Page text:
Several other authors in Generations argue that we need public policies and institutions that create healthy environments for older adults with diverse backgrounds, that make the “healthy choice the easy choice.” Determinants such as economic status, safety and adequate housing, are important as these facilitate healthy behaviors.

Valuing caregivers can also help address disparities, author Nancy R. Hooyman argues. Most caregivers and care recipients are women. Hooyman's article points out that gender inequities experienced by women are inextricably linked to the widespread undervaluing of caregiving, saying, “These disparities are reinforced by social institutions of the family and the labor market.” The solution lies in viewing caregiving as a “public value” rather than a private duty, as is often the attitude in the U.S.

Taking a Closer Look: LGBT Older Adults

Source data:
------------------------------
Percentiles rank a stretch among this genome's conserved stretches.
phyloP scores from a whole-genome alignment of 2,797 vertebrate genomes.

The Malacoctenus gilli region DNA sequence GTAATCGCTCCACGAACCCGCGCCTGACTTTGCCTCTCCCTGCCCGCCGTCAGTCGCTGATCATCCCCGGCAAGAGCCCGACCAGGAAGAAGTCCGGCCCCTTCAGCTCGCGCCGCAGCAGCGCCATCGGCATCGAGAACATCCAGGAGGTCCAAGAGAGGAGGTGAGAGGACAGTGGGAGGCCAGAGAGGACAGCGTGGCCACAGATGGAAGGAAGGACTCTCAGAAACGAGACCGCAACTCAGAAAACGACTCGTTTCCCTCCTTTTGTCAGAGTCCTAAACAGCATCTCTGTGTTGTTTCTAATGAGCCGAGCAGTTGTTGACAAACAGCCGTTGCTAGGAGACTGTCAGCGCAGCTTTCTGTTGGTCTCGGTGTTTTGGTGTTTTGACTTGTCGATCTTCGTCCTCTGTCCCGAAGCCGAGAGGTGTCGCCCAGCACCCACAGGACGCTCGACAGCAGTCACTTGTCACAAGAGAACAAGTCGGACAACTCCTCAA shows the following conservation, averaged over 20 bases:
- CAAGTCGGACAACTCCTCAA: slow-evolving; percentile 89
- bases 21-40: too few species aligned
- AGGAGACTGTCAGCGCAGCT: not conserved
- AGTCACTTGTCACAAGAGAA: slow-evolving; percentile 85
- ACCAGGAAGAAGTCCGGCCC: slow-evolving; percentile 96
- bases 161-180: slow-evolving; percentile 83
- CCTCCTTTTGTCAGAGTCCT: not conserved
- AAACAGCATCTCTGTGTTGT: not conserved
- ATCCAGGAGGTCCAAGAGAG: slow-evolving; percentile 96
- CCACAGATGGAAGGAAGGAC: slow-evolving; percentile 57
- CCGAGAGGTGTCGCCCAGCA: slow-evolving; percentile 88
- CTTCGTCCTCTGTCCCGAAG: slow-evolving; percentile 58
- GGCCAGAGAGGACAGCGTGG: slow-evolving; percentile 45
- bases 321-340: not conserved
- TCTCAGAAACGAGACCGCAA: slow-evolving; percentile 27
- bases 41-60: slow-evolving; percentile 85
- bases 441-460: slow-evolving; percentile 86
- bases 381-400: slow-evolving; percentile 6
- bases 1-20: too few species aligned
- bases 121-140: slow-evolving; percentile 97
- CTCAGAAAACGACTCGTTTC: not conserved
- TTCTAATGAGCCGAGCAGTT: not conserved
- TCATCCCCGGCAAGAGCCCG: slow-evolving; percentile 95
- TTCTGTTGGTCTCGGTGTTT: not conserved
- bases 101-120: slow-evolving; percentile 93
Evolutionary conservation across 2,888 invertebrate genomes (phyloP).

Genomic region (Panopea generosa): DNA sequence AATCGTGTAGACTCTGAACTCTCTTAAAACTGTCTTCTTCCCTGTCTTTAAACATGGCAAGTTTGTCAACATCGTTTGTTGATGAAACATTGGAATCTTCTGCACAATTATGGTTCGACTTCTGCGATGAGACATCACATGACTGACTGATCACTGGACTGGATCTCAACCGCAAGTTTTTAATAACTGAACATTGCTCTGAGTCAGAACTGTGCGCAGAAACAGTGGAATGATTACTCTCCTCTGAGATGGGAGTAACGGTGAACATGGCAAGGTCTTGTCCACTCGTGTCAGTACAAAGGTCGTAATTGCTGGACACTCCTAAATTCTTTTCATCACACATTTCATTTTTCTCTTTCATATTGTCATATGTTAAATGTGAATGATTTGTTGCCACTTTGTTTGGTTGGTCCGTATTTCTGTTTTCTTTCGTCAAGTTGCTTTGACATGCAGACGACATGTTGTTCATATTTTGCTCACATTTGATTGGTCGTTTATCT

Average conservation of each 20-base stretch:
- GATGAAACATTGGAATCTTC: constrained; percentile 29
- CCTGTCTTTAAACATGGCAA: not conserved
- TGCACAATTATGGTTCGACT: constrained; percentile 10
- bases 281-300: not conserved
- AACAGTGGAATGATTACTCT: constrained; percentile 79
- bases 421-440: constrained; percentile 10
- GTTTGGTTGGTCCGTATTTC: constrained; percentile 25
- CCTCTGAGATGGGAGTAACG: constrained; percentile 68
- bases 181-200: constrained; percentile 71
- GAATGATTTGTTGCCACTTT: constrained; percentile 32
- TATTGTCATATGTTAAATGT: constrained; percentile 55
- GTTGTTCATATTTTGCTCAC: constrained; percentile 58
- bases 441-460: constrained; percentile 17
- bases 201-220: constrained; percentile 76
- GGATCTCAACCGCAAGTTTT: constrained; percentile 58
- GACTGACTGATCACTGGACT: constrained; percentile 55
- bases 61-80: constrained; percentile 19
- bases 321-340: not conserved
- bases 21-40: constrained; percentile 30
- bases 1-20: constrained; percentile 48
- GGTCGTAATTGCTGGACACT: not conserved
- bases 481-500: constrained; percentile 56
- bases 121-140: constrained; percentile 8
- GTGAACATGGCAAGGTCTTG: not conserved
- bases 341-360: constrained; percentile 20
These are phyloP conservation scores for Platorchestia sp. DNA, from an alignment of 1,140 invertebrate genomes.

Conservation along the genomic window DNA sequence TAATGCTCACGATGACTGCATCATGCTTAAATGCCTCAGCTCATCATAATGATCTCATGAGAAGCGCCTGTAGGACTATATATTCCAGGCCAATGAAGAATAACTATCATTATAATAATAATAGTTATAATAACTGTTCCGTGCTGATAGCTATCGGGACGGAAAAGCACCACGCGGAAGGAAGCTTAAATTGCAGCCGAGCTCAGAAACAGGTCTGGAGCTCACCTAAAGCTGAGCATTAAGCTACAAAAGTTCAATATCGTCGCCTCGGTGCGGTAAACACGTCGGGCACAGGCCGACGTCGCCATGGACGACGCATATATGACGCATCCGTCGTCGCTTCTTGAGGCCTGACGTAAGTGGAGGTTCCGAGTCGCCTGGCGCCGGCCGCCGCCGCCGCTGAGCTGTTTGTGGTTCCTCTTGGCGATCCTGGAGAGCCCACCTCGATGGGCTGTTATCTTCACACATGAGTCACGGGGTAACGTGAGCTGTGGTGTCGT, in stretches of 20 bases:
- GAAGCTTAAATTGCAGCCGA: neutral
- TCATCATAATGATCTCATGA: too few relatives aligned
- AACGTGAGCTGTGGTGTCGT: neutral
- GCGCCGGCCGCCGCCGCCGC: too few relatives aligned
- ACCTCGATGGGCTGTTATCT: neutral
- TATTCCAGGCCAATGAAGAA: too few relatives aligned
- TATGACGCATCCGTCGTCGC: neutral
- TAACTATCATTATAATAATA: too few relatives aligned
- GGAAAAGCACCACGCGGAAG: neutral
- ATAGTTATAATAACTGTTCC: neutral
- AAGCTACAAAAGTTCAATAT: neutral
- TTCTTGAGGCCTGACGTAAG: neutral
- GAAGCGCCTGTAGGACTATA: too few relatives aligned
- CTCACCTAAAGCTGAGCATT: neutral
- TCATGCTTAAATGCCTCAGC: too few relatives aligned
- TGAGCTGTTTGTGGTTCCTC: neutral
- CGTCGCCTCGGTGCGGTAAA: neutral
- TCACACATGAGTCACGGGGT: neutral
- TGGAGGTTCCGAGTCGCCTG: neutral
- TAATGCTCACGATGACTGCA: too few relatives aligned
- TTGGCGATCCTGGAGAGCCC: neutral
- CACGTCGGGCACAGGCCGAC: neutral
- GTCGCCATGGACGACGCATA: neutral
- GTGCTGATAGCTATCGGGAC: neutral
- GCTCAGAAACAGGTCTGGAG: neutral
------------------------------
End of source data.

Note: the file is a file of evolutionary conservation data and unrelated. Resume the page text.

Generations features a number of articles focused on particular populations, including one about lesbian, gay, bisexual or transgender (LGBT) older adults. According to Karen I. Fredriksen-Goldsen, there are 2.4 million adults 50 and older in the U.S. who identify as LGBT, accounting for 2.4 percent of the population in that age range. She goes on to say that “LGBT adults who are middle-age and older experience significant health disparities, defined as variations in health attributable to systemic environmental, economic and social barriers that place individuals at a disadvantage in the larger society.”

It is critical to ensure comprehensive support services for mid-life and older LGBT adults. Adequate resources will ensure that this population does not experience social isolation and poor health outcomes. The Affordable Care Act (ACA) provides important steps forward in advancing policies that address the needs of LGBT older adults, such as establishing the non-discrimination protections in health care services based on sexual orientation or gender identity.